I was using PRB for exactly the reason you state, to demonstrate that even the best model will be extremely expensive, so imagine what would happen for journals with (at least) four times the profit margin. My assumption was that if we migrate toward a break-even model such as yours, we would still need a much larger revenue base than can currently be supplied by the most significant authors and institutional producers.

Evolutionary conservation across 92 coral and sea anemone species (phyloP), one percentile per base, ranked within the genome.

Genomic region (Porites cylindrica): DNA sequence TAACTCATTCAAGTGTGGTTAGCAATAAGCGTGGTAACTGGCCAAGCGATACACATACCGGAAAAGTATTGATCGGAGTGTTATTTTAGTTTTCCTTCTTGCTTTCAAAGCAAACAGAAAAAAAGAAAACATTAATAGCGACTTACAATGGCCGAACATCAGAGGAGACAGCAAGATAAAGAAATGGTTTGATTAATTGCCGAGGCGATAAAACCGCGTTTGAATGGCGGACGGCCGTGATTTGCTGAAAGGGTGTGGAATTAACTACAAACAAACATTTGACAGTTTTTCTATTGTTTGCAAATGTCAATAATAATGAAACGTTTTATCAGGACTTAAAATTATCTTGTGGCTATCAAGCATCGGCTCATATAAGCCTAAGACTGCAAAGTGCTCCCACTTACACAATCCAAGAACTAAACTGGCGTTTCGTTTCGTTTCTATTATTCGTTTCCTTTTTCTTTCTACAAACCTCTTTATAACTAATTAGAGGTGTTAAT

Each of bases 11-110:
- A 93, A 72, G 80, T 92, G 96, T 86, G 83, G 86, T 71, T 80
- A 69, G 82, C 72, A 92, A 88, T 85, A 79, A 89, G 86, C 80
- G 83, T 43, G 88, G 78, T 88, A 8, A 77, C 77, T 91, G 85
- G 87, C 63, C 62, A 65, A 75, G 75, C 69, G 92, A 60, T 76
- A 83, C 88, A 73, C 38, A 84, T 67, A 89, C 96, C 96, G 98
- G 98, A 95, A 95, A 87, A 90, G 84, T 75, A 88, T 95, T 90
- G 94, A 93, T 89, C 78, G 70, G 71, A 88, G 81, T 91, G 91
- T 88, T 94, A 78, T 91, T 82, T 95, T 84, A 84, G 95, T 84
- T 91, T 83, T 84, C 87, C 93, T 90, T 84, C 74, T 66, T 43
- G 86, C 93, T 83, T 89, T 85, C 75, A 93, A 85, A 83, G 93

That is likely true - and the revenue shouldn't come (solely) from library budgets which don't scale with research funding. A properly funded OA model (one in which the funding for OA was proportional to research funding levels at an institution) would scale correctly - right now in the subscription model you are paying to acquire (less and less) of the global research output. Anyway, the bottom line is that I think we are both in agreement that a naive OA model in which library subscriptions are simple redirected to cover OA costs won't work. The problem is much more complex than that and requires a more collaborative effort. Regards, Mark Mark Doyle Assistant Director, Journal Information Systems The American Physical Society email@example.com